Blighted ex-Fisher Body Plant to be redeveloped into new housing

A long-vacant landmark that remains part of Detroit's automotive history is about to be redeveloped in a big way. The former Fisher Body Plant is set to be transformed into a huge new housing complex.

There are dozens of sites in this city that have just devastated Detroit’s reputation internationally for blight," said Mayor Mike Duggan. "This is a day I’ve been waiting for a long time.

"(They've) got a plan to bring 400 apartment units to a building that wasn’t going to be there, set aside 20 percent as affordable housing, and take a historically important building, and make it part of Detroit’s future."

It’s the vision of two developers Gregory Jackson of Jackson Asset Management and Richard Hosey of Hosey Development.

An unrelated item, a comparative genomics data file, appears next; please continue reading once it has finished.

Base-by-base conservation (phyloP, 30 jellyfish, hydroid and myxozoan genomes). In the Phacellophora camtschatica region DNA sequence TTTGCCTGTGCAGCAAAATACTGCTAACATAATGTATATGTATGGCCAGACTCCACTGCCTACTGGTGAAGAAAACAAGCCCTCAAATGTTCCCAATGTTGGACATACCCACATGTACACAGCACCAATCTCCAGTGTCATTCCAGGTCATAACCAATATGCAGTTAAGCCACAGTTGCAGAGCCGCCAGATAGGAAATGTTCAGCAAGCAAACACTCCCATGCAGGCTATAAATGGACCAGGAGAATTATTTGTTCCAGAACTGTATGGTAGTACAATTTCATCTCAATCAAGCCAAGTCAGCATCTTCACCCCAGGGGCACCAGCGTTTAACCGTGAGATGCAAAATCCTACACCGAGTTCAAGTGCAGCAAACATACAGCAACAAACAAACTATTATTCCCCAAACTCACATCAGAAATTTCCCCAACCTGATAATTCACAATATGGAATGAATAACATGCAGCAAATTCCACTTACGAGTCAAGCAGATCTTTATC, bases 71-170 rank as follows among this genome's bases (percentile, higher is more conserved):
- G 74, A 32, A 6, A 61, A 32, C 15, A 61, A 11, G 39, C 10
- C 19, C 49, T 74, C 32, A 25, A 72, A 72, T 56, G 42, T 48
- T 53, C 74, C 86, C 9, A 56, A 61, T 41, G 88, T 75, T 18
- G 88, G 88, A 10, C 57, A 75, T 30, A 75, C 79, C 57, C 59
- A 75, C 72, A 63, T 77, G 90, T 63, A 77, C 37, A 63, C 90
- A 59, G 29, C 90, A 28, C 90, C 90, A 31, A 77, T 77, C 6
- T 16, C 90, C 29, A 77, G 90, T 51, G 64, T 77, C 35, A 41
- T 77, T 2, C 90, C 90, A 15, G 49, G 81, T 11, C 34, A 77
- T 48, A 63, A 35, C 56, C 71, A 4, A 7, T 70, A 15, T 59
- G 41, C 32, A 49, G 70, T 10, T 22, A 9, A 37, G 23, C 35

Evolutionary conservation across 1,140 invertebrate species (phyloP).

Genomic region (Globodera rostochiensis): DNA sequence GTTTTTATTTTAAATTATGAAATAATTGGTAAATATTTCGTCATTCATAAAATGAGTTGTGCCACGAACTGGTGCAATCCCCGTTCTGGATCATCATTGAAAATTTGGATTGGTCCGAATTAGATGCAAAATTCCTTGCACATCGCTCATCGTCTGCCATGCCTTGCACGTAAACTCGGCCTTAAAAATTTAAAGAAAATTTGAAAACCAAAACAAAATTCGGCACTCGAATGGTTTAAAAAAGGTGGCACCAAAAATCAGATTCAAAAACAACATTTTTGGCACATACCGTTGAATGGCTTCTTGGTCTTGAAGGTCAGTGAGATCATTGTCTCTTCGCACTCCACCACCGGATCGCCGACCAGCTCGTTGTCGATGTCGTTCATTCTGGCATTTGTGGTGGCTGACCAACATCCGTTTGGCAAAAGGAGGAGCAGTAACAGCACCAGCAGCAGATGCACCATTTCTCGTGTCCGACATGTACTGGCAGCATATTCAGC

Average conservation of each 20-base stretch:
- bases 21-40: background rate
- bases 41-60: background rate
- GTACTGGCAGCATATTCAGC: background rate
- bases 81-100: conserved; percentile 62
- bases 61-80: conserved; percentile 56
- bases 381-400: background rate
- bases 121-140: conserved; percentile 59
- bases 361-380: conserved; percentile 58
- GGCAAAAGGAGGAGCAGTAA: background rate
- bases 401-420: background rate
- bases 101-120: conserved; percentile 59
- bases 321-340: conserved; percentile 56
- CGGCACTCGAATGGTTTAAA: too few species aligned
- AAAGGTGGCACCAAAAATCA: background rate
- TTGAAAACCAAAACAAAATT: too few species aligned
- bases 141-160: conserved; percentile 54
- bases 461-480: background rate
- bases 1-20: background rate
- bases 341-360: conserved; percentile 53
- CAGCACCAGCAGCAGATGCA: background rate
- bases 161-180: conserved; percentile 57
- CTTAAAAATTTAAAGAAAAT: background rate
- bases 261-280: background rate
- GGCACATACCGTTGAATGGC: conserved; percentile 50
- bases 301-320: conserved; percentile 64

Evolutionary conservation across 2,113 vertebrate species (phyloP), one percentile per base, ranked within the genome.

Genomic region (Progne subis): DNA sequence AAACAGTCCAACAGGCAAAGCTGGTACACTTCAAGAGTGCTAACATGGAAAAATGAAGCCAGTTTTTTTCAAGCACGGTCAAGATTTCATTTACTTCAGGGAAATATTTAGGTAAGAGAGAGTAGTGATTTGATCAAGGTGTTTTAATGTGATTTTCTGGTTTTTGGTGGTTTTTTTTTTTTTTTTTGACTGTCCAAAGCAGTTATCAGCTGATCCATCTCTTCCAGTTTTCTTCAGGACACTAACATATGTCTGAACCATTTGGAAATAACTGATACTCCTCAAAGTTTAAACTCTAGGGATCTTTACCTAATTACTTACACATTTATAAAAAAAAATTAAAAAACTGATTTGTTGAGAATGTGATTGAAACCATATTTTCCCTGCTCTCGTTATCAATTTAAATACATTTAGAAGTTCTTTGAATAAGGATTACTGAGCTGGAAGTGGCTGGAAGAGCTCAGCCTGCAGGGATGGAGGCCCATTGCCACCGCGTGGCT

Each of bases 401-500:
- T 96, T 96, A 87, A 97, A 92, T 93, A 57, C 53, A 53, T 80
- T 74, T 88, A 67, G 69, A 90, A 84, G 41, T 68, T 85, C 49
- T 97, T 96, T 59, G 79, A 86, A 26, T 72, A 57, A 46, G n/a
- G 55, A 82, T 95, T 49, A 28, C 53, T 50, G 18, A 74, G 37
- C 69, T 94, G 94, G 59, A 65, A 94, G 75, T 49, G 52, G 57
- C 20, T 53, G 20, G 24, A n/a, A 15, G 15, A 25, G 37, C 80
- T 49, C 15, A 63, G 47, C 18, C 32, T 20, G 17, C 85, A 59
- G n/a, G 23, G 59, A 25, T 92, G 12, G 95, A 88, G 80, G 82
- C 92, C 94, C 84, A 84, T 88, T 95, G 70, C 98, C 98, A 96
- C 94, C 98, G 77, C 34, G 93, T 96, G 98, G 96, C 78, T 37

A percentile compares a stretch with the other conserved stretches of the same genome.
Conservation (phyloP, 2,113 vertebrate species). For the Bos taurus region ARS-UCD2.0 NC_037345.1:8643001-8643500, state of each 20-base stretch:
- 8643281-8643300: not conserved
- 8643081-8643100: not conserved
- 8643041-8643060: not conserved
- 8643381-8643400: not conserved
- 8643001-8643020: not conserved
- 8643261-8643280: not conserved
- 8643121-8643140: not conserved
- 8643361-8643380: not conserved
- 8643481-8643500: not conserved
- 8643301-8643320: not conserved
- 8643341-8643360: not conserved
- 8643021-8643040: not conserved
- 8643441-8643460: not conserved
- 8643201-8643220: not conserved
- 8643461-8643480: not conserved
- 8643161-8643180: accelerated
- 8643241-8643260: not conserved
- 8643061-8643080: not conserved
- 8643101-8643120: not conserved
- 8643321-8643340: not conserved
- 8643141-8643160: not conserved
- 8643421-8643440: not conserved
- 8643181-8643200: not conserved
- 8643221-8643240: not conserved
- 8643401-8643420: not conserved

"We’re proud to be developers to do that, especially being people who are from Detroit," Jackson said.

The plant, situated near the I-75 and I-94 interchange, makes it an ideal location for housing, he said.

Jackson and Hosey said they took years to conduct environmental and engineering surveys before announcing plans to turn the plant into housing.

"Contrary to popular opinion we found this building to be more than stable, more than capable - and is rock solid and ready for redevelopment." Jackson said.

The Fisher Body Plant No. 21 was once owned by the Fisher brothers, then used by General Motors. It was later purchased by an industrial paint company and is now owned by the city of Detroit.

"With the help of the city of Detroit we’ve come up with a plan to invest $135 million a substantial amount is personal cash," Jackson said. "Along with incentives from city hopefully the state to develop into loft-style apartments."

The project, which will also have retail and commercial space, is believed to be the largest African-American-led project in Detroit’s history.

Officials make it clear revitalizing this space will have a major economic impact on the city and its residents - and the city is working to get Detroiters ready for the jobs this project will make available with Detroit At Work.

The project will need approval before moving forward.

"And if we get council approval you could see them start work next year," said Duggan.